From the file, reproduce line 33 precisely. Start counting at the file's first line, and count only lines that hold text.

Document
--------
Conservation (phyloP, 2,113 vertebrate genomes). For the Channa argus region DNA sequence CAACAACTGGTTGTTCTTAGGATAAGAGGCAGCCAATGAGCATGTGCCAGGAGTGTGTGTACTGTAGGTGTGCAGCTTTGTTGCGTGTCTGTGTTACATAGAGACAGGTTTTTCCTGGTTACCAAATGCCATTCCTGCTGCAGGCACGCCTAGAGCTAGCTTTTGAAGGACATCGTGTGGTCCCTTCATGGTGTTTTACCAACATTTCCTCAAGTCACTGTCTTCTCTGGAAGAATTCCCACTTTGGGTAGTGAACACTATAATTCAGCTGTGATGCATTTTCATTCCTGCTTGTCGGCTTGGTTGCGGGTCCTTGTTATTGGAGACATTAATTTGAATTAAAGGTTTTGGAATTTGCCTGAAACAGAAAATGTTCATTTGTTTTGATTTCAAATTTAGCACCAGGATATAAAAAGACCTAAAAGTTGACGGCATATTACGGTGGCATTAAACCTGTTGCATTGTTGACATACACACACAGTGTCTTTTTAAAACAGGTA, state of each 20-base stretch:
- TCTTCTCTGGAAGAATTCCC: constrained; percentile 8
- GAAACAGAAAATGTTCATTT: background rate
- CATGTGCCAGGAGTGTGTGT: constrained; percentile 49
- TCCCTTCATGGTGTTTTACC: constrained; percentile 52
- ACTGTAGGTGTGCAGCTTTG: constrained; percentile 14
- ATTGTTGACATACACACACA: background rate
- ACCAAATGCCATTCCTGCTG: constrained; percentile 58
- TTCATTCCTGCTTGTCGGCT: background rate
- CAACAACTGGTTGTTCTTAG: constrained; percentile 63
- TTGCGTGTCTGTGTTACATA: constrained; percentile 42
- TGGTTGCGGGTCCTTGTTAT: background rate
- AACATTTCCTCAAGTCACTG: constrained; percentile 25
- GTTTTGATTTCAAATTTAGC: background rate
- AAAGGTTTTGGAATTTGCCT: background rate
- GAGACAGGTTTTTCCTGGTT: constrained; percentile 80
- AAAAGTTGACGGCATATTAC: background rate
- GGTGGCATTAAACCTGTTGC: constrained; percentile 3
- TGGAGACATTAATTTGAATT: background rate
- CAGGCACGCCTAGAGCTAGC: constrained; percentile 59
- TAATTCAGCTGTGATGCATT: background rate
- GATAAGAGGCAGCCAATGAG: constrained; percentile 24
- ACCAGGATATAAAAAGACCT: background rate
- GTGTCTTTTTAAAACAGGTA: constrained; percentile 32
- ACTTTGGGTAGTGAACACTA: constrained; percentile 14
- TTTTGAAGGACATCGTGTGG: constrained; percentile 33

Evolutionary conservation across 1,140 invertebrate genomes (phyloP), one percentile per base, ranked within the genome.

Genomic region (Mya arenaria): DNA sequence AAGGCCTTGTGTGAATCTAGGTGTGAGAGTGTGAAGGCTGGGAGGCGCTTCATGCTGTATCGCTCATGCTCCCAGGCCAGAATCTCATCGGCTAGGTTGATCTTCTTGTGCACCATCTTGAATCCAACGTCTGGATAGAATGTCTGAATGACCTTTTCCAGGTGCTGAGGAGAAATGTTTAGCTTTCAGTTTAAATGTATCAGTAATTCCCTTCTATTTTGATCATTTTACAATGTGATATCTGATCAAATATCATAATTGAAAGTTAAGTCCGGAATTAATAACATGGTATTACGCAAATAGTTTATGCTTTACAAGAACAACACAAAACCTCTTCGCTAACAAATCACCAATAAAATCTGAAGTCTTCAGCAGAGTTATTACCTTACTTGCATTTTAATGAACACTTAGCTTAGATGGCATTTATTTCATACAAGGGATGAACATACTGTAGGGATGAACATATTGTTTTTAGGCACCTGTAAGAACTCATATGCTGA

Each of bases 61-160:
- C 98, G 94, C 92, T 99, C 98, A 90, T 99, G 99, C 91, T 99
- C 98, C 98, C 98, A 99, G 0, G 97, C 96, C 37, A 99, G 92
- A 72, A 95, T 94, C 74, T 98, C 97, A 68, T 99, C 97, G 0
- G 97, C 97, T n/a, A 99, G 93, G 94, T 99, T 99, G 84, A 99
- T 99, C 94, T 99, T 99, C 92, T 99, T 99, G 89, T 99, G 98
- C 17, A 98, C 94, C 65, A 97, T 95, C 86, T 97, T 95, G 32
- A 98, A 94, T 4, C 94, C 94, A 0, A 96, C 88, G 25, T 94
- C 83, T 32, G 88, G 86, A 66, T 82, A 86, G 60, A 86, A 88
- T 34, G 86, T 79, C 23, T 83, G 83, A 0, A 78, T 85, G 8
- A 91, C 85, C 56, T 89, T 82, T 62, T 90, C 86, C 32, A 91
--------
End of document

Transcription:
- G 97, C 97, T n/a, A 99, G 93, G 94, T 99, T 99, G 84, A 99